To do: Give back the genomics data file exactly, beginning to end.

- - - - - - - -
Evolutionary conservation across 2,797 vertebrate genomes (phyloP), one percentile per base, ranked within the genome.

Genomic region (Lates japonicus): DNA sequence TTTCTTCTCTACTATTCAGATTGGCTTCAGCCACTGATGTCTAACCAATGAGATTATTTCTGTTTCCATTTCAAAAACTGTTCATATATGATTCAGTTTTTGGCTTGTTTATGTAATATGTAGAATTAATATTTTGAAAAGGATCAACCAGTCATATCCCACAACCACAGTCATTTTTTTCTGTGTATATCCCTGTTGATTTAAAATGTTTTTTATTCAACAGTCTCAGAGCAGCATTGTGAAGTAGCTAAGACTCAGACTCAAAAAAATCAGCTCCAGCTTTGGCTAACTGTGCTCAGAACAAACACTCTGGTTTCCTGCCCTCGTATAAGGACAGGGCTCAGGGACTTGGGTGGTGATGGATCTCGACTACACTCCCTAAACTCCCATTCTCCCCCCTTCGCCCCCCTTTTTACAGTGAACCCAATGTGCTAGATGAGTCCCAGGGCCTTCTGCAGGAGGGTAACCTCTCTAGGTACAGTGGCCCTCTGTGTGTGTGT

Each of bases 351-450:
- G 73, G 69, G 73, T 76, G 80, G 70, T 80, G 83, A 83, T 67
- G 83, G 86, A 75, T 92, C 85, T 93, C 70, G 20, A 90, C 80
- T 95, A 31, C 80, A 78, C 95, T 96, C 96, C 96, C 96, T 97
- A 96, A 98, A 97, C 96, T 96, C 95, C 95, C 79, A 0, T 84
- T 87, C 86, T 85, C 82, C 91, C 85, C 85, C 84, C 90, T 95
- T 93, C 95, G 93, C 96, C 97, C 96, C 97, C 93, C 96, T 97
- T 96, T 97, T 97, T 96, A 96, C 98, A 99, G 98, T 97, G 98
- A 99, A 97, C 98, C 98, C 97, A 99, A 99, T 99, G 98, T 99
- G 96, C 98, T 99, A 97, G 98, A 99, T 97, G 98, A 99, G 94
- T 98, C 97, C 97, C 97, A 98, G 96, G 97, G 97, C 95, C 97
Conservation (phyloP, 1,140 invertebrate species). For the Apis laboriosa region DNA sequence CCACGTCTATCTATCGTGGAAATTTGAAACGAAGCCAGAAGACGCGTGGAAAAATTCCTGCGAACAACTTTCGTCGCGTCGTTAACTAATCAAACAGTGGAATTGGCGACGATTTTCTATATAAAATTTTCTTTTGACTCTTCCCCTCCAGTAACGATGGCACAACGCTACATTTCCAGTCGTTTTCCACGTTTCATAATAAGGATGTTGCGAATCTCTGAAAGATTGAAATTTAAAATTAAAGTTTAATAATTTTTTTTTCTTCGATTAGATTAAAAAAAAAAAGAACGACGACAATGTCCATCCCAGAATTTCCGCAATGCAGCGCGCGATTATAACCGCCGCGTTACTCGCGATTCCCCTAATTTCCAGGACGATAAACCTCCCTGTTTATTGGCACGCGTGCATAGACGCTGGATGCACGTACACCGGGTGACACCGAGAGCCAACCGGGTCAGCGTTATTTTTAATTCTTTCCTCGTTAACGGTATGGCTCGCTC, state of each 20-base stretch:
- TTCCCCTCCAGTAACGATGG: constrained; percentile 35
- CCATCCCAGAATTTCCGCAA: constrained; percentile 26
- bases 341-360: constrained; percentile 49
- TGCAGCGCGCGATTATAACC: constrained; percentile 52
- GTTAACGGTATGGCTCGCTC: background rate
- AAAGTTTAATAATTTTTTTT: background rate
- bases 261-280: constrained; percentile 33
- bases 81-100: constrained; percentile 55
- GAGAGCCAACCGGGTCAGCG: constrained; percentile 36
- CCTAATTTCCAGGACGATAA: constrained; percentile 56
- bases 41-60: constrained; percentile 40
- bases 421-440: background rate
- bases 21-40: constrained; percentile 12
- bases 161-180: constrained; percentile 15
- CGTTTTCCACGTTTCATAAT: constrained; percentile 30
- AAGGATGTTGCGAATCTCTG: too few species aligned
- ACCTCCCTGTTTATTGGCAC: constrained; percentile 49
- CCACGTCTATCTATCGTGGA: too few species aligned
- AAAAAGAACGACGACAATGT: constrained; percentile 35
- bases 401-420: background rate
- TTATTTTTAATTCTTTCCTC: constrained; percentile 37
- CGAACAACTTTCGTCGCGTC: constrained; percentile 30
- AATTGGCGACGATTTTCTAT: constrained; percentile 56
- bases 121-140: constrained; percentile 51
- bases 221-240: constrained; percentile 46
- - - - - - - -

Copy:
Evolutionary conservation across 2,797 vertebrate genomes (phyloP), one percentile per base, ranked within the genome.

Genomic region (Lates japonicus): DNA sequence TTTCTTCTCTACTATTCAGATTGGCTTCAGCCACTGATGTCTAACCAATGAGATTATTTCTGTTTCCATTTCAAAAACTGTTCATATATGATTCAGTTTTTGGCTTGTTTATGTAATATGTAGAATTAATATTTTGAAAAGGATCAACCAGTCATATCCCACAACCACAGTCATTTTTTTCTGTGTATATCCCTGTTGATTTAAAATGTTTTTTATTCAACAGTCTCAGAGCAGCATTGTGAAGTAGCTAAGACTCAGACTCAAAAAAATCAGCTCCAGCTTTGGCTAACTGTGCTCAGAACAAACACTCTGGTTTCCTGCCCTCGTATAAGGACAGGGCTCAGGGACTTGGGTGGTGATGGATCTCGACTACACTCCCTAAACTCCCATTCTCCCCCCTTCGCCCCCCTTTTTACAGTGAACCCAATGTGCTAGATGAGTCCCAGGGCCTTCTGCAGGAGGGTAACCTCTCTAGGTACAGTGGCCCTCTGTGTGTGTGT

Each of bases 351-450:
- G 73, G 69, G 73, T 76, G 80, G 70, T 80, G 83, A 83, T 67
- G 83, G 86, A 75, T 92, C 85, T 93, C 70, G 20, A 90, C 80
- T 95, A 31, C 80, A 78, C 95, T 96, C 96, C 96, C 96, T 97
- A 96, A 98, A 97, C 96, T 96, C 95, C 95, C 79, A 0, T 84
- T 87, C 86, T 85, C 82, C 91, C 85, C 85, C 84, C 90, T 95
- T 93, C 95, G 93, C 96, C 97, C 96, C 97, C 93, C 96, T 97
- T 96, T 97, T 97, T 96, A 96, C 98, A 99, G 98, T 97, G 98
- A 99, A 97, C 98, C 98, C 97, A 99, A 99, T 99, G 98, T 99
- G 96, C 98, T 99, A 97, G 98, A 99, T 97, G 98, A 99, G 94
- T 98, C 97, C 97, C 97, A 98, G 96, G 97, G 97, C 95, C 97
Conservation (phyloP, 1,140 invertebrate species). For the Apis laboriosa region DNA sequence CCACGTCTATCTATCGTGGAAATTTGAAACGAAGCCAGAAGACGCGTGGAAAAATTCCTGCGAACAACTTTCGTCGCGTCGTTAACTAATCAAACAGTGGAATTGGCGACGATTTTCTATATAAAATTTTCTTTTGACTCTTCCCCTCCAGTAACGATGGCACAACGCTACATTTCCAGTCGTTTTCCACGTTTCATAATAAGGATGTTGCGAATCTCTGAAAGATTGAAATTTAAAATTAAAGTTTAATAATTTTTTTTTCTTCGATTAGATTAAAAAAAAAAAGAACGACGACAATGTCCATCCCAGAATTTCCGCAATGCAGCGCGCGATTATAACCGCCGCGTTACTCGCGATTCCCCTAATTTCCAGGACGATAAACCTCCCTGTTTATTGGCACGCGTGCATAGACGCTGGATGCACGTACACCGGGTGACACCGAGAGCCAACCGGGTCAGCGTTATTTTTAATTCTTTCCTCGTTAACGGTATGGCTCGCTC, state of each 20-base stretch:
- TTCCCCTCCAGTAACGATGG: constrained; percentile 35
- CCATCCCAGAATTTCCGCAA: constrained; percentile 26
- bases 341-360: constrained; percentile 49
- TGCAGCGCGCGATTATAACC: constrained; percentile 52
- GTTAACGGTATGGCTCGCTC: background rate
- AAAGTTTAATAATTTTTTTT: background rate
- bases 261-280: constrained; percentile 33
- bases 81-100: constrained; percentile 55
- GAGAGCCAACCGGGTCAGCG: constrained; percentile 36
- CCTAATTTCCAGGACGATAA: constrained; percentile 56
- bases 41-60: constrained; percentile 40
- bases 421-440: background rate
- bases 21-40: constrained; percentile 12
- bases 161-180: constrained; percentile 15
- CGTTTTCCACGTTTCATAAT: constrained; percentile 30
- AAGGATGTTGCGAATCTCTG: too few species aligned
- ACCTCCCTGTTTATTGGCAC: constrained; percentile 49
- CCACGTCTATCTATCGTGGA: too few species aligned
- AAAAAGAACGACGACAATGT: constrained; percentile 35
- bases 401-420: background rate
- TTATTTTTAATTCTTTCCTC: constrained; percentile 37
- CGAACAACTTTCGTCGCGTC: constrained; percentile 30
- AATTGGCGACGATTTTCTAT: constrained; percentile 56
- bases 121-140: constrained; percentile 51
- bases 221-240: constrained; percentile 46